Not tested on animals
Papaya & Pineapple Lip Balm
This papaya pineapple balm contains papaya seed oil which has loads of moisturizing essential fatty acids and is great for the skin. Papaya seed oil contains the enzyme papain, which is keen to calm inflammation.
The juicy duo of cold pressed papaya seed oil and natural pineapple flavor makes for a tropical treat!
Just to clarify a few things…
A genuine paw paw is a North American fruit from a tree (Asimina triloba) native to the East Coast. There is also a Mountain paw paw fruit tree (Vasconcellea pubescens) native to South America.... BUT most commonly paw paw is just another name for the good ol' papaya fruit (Carica papaya). The kind you and I are used to seeing in the grocery store and the kind that is referred to as "paw paw" down under.
Breaking it down for you...
Papaya (paw paw) leaf extract is just that, extract from the leaf of the papaya plant often used for it's medicinal properties. The papaya leaf is masticated and basically ‘juiced’. That juice is consumed straight or sold as a liquid or dried/powdered and sold in capsules/tablets. The leaf can also be extracted in alcohol like other herbal extracts. It contains many compounds and is commonly hailed for it's supposed cancer fighting abilities.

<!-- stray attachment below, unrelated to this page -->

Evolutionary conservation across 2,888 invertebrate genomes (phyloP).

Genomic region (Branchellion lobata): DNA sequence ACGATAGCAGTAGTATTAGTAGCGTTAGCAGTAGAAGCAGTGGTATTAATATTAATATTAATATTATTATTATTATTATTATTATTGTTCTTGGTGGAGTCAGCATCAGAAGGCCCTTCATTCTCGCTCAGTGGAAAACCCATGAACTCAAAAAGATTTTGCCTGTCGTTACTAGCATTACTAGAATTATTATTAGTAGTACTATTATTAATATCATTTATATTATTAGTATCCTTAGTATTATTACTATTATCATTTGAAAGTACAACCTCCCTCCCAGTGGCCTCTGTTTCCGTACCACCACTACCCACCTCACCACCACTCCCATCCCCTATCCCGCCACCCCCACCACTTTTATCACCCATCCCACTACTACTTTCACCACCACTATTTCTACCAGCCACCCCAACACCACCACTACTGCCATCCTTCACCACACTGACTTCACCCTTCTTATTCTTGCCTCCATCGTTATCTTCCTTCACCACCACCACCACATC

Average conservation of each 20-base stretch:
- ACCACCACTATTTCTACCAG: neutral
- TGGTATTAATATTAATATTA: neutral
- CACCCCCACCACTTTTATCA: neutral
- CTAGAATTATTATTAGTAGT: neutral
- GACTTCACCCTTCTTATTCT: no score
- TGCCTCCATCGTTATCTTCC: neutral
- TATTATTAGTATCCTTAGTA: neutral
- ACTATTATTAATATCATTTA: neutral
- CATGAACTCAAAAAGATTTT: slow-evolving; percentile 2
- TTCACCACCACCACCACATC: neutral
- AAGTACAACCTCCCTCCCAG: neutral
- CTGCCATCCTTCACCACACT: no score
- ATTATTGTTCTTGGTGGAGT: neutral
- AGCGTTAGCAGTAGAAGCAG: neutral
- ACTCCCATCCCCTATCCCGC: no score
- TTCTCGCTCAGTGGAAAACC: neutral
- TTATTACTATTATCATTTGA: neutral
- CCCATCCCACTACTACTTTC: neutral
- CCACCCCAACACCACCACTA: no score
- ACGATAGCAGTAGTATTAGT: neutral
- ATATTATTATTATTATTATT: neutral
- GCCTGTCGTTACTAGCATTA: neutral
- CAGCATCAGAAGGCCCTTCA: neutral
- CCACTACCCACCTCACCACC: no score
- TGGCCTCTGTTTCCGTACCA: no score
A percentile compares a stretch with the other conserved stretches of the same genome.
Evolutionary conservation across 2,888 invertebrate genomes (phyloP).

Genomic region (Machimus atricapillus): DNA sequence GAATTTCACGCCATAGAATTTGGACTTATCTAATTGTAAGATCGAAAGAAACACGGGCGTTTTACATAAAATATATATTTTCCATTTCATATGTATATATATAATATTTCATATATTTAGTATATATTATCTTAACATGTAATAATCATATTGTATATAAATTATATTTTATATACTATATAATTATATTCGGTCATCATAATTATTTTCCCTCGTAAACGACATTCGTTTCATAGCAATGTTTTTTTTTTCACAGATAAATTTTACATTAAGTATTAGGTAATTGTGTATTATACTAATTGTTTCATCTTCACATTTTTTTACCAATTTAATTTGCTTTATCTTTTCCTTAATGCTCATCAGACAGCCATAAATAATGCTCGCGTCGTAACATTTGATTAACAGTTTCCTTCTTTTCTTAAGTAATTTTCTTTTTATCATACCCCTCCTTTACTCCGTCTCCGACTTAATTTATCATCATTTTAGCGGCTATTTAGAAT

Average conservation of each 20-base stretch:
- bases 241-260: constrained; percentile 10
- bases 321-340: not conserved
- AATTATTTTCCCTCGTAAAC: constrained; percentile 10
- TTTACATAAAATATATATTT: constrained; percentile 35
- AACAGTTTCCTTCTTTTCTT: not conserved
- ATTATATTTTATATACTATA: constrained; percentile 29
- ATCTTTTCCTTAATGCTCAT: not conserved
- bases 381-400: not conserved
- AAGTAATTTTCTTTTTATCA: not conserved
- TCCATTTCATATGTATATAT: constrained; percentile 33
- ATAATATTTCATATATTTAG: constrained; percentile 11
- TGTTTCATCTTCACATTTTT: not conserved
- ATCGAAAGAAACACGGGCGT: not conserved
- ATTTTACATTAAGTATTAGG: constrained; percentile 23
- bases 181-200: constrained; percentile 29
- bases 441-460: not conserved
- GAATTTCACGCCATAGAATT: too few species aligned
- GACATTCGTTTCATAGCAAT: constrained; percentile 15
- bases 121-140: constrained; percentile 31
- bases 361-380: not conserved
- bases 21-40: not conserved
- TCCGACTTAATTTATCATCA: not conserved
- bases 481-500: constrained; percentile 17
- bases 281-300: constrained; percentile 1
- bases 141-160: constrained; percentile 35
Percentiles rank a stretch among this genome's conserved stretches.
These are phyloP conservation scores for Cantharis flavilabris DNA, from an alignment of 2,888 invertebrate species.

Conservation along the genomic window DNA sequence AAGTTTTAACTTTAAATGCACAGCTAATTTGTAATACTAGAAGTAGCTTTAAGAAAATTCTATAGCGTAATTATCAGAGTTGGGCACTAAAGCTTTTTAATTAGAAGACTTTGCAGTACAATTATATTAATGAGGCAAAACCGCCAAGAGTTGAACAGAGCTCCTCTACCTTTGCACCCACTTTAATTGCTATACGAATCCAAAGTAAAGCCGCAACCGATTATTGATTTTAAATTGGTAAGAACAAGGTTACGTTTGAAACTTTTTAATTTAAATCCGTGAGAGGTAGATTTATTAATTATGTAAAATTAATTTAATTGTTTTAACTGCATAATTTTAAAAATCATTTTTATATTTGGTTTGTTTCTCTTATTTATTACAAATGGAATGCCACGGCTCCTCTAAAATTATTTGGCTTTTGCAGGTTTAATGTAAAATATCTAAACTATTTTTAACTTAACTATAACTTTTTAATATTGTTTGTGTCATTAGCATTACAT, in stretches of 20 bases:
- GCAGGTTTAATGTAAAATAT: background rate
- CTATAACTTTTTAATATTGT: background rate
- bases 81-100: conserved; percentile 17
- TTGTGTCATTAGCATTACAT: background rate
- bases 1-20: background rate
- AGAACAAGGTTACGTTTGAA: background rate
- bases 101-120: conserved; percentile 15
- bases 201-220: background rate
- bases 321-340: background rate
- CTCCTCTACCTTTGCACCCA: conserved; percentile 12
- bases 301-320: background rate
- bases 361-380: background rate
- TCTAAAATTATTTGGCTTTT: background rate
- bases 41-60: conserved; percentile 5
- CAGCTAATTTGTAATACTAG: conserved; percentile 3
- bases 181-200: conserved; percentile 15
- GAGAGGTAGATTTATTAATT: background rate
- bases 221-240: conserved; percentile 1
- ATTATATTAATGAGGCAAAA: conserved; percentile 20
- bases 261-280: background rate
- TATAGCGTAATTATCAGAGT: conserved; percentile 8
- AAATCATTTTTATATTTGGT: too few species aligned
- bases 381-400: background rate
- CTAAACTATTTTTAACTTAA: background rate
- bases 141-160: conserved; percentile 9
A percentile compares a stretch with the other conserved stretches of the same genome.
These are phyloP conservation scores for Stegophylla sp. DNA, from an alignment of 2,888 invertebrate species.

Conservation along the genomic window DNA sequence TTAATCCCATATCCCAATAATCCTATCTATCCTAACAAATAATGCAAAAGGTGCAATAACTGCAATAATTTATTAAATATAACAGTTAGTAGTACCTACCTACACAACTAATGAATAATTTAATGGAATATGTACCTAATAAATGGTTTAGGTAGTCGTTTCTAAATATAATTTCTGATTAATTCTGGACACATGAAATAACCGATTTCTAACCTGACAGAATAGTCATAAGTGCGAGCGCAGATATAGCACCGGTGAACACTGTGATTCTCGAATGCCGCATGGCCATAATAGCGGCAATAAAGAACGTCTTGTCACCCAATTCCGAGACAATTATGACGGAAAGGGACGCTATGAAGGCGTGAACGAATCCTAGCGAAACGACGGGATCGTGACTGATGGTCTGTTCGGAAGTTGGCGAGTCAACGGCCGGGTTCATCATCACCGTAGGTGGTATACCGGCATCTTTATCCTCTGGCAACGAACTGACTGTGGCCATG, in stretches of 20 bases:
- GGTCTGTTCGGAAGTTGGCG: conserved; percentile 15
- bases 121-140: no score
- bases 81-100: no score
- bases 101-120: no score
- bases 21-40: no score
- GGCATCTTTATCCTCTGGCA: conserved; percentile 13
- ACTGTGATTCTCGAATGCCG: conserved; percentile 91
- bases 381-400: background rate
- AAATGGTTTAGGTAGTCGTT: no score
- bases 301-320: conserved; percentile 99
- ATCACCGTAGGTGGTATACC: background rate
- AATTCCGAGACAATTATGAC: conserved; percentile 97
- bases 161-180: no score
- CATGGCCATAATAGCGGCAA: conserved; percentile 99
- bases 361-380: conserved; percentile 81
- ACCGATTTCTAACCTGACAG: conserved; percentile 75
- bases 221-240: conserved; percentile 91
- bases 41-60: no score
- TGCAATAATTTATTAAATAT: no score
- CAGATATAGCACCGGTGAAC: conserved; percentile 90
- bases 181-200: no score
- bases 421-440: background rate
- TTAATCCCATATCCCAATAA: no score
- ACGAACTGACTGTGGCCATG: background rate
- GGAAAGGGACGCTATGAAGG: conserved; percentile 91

There is also papaya (paw paw) fruit "extract" used in many cosmetic formulas. The main constituent is: Papain. Papain is an enzyme that breaks down proteins. Papain is derived from the papaya fruit, leaf, roots, seeds (oil) and latex of the papaya plant in varying concentrations. Papain is commonly gathered from the green fruit of the papaya; this is when the enzyme content is highest. To get this extract, the green papaya fruit is blended, dried and powdered. The powder is consumed for it's anti inflammatory and digestive aid properties.
So, papain does what?
Papain is often used topically in cosmetics to "break down" old skin cells (protein) which is why your skin can feel so soft after using a product that contains it (it's also commonly used as a meat tenderizer). Although it's tough to know where the papain in many cosmetics comes from... it is, if papaya based, most likely the fruit (as opposed to the leaf, root, latex, etc).
But here's the thing. Paw paw leaf extract, paw paw fruit extract, papaya extract, papain, etc... are water based components and not compatible for use in our balms (powders and extracts don't dissolve in oils). We could put some green papaya enzyme powder in the balms... but it won't do much for you as it would just be hanging out as an inert element. Tried and tested.
What IS great for skin is papaya (paw paw) seed oil, and this balm contains loads of it!